I removed all except the front curtain, which was impossible to remove without a lift. The result was an ugly looking anthracite grey stage and happy orchestra.

Will sound reflective stage textiles be a solution?
I have so far found these:
https://www.gerriets.com/en/products/acoustics/sound-reflective-textiles/clivia-echo-room-acoustics

Are there other solutions to this problem?

There is always the compromise between what's good for speech and what is good for music.  Many halls have variable acoustic systems just for that reason.  Mics on the orchestra might help the audience, but it is difficult for them to "feel" the reverb you put into the rest of the room.  Lindsay Deans' suggestion of a sheer curtain on the side walls is probably more efficient than the sound reflecting curtains. (probably cheaper too).   The sound reflecting curtains are are approximately 90% above 1K where something like PD cloth would not come close to 10% attenuation.   Portable reflective panels also work, many halls have those as part of their orchestra shell.  The issue with those is finding a place to store them.   Generally I find in the projects I work on, there are not too many good AND cheap acoustic solutions, so unfortunately they are valued engineered out early in the process. 
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Tim McCulloch

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Re: Sound reflective stage textiles
« Reply #12 on: February 13, 2018, 09:47:23 am »

The venue needs a "shell".  Since a permanent orchestra shell is out of the question I suggest portable "choral shells" from Wenger or similar suppliers.  The ensemble is looking for the closed, early-reflection dominated sound of a contained performance space.
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Keith Broughton

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Re: Sound reflective stage textiles
« Reply #13 on: February 13, 2018, 11:09:39 am »

The venue needs a "shell".  Since a permanent orchestra shell is out of the question I suggest portable "choral shells" from Wenger or similar suppliers.  The ensemble is looking for the closed, early-reflection dominated sound of a contained performance space.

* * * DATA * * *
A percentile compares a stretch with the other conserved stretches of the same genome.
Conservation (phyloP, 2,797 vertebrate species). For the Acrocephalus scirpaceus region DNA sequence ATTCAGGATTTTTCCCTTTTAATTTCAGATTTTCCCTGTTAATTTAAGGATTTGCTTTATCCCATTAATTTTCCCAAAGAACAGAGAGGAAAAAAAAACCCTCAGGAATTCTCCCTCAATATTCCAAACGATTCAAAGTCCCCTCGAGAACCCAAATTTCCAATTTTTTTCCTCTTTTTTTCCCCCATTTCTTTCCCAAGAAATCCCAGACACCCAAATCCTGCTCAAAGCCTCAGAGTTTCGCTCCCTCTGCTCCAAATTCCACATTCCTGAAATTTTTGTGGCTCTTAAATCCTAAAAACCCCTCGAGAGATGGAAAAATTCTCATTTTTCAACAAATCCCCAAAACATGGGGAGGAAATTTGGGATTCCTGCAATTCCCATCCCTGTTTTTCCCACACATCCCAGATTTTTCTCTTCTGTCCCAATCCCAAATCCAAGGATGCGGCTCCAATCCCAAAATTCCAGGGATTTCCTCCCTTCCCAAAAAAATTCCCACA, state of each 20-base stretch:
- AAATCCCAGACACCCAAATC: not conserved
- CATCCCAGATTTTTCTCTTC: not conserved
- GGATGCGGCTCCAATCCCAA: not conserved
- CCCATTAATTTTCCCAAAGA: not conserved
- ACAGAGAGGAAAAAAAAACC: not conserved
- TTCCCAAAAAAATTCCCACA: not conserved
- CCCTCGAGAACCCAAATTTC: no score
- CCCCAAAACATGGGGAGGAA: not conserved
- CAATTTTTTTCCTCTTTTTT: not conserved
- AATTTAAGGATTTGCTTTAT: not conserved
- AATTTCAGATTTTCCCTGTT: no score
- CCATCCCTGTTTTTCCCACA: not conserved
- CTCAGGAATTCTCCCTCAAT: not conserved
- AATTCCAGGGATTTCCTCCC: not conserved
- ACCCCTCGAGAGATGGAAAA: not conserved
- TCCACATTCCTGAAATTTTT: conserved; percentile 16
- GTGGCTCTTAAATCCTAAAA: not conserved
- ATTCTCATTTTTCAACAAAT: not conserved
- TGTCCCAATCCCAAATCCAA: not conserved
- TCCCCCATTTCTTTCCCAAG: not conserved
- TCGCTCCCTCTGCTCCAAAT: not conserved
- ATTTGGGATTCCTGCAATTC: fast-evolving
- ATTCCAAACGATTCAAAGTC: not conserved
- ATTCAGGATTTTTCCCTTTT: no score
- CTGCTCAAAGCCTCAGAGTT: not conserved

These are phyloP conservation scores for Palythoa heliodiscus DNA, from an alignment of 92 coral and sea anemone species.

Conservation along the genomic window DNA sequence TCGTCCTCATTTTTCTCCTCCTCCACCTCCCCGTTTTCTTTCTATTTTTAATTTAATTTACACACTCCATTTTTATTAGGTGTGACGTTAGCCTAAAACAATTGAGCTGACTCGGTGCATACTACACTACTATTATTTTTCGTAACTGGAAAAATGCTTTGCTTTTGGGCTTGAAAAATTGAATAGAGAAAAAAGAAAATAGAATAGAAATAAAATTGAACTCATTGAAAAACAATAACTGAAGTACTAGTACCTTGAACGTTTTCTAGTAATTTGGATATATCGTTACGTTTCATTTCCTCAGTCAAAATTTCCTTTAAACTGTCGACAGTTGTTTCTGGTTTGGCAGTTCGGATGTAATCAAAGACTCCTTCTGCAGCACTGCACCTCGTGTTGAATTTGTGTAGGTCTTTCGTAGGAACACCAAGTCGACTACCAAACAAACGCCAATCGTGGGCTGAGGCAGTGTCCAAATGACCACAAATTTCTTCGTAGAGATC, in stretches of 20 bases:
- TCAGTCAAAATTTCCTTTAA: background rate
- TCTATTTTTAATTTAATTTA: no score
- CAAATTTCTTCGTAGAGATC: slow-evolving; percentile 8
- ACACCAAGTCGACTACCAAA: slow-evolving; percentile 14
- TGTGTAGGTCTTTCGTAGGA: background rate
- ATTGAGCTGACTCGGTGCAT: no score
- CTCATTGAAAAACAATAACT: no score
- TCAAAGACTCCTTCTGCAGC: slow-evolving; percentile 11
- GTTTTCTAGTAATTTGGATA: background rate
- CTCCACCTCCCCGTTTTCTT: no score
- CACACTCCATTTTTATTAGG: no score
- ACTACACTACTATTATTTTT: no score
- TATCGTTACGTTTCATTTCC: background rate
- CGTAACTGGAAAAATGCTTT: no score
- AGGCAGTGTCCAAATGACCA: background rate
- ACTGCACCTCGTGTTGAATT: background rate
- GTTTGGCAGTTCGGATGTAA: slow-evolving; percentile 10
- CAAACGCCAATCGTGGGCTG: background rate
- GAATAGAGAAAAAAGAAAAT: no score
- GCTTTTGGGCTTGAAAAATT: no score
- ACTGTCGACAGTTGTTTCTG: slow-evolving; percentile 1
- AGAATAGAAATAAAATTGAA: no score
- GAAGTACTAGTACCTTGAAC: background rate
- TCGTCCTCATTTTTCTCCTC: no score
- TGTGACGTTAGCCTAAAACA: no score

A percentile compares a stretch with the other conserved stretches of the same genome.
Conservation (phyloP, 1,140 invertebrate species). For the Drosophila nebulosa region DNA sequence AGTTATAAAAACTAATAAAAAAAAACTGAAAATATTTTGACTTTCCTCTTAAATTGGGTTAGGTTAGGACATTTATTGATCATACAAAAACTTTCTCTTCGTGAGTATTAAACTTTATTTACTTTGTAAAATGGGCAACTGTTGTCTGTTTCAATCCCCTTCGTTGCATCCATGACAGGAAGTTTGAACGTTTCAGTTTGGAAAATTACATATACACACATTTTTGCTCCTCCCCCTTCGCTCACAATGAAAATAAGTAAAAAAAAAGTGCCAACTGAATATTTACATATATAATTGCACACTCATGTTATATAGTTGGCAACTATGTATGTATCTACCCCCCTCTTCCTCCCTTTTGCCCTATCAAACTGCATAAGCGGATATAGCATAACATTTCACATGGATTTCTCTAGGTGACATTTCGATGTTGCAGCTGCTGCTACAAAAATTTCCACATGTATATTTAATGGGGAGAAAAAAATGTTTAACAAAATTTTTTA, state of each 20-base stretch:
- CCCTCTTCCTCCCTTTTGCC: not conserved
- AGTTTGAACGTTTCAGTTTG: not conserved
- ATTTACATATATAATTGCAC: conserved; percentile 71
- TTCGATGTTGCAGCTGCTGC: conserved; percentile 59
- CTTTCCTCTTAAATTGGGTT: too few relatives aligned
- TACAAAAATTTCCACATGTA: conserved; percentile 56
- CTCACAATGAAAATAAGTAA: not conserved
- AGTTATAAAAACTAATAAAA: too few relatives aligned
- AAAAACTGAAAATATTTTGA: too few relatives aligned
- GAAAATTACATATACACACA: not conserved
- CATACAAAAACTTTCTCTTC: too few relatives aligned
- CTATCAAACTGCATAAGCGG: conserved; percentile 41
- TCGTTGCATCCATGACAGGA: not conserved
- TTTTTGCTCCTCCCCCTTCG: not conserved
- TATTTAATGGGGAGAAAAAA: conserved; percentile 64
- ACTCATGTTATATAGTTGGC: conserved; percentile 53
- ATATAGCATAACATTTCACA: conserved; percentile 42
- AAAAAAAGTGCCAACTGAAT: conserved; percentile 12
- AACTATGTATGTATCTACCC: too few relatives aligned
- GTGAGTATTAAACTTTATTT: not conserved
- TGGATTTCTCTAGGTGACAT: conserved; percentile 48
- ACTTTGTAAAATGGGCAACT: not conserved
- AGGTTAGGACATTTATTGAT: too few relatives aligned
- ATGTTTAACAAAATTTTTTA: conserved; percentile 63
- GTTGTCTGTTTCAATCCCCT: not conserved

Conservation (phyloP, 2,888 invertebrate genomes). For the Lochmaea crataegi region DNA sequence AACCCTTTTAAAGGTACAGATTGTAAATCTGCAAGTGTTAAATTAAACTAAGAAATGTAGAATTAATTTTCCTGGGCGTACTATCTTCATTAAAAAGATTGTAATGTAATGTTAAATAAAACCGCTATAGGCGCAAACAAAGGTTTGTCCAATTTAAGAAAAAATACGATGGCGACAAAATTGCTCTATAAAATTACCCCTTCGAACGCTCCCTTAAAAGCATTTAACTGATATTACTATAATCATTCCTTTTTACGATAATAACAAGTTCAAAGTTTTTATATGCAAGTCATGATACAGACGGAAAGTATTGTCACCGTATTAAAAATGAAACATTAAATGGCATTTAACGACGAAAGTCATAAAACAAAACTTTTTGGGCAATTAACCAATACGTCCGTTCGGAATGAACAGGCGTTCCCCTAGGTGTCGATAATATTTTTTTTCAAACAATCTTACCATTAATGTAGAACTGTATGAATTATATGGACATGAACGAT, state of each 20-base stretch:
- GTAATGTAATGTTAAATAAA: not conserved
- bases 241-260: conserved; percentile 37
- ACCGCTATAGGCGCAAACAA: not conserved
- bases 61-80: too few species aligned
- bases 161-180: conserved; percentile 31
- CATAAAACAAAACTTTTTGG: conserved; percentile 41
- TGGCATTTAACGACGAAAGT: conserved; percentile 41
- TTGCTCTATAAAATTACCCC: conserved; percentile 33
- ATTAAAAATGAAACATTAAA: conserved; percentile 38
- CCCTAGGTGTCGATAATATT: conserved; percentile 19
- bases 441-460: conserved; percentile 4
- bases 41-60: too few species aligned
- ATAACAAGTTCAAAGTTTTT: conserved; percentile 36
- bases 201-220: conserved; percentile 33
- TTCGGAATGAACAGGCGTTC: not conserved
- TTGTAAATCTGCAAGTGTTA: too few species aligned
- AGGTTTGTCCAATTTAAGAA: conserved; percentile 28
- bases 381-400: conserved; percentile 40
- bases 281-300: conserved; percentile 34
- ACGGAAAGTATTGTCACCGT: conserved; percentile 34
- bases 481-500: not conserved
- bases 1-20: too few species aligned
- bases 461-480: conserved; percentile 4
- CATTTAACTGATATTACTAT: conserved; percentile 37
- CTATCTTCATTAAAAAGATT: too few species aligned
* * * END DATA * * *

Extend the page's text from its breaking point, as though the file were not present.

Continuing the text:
Had no idea such a device existed!
Learn something every day  :)

https://www.wengercorp.com/acoustics/travelmaster-portable-acoustic-shell.php
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Tim Weaver

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Re: Sound reflective stage textiles
« Reply #14 on: February 15, 2018, 01:41:17 am »

They are finger-mangling bastards, but yes they do work as advertised.
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Don T. Williams

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Re: Sound reflective stage textiles
« Reply #15 on: February 15, 2018, 03:59:05 pm »

I'll agree with both Tims.  I'm a board member of a symphony, and our home venue installed a Wenger shell system that is removable.  The tops fly up and out and the sides an back are movable in sections.  Its a pain, but the symphony loves it and immediately was able to play better and sounded better.  You may not want to know what it cost.

Certainly some fabrics are very reflective.  I've done shows in large tents a fair number of times.  Its "interesting"!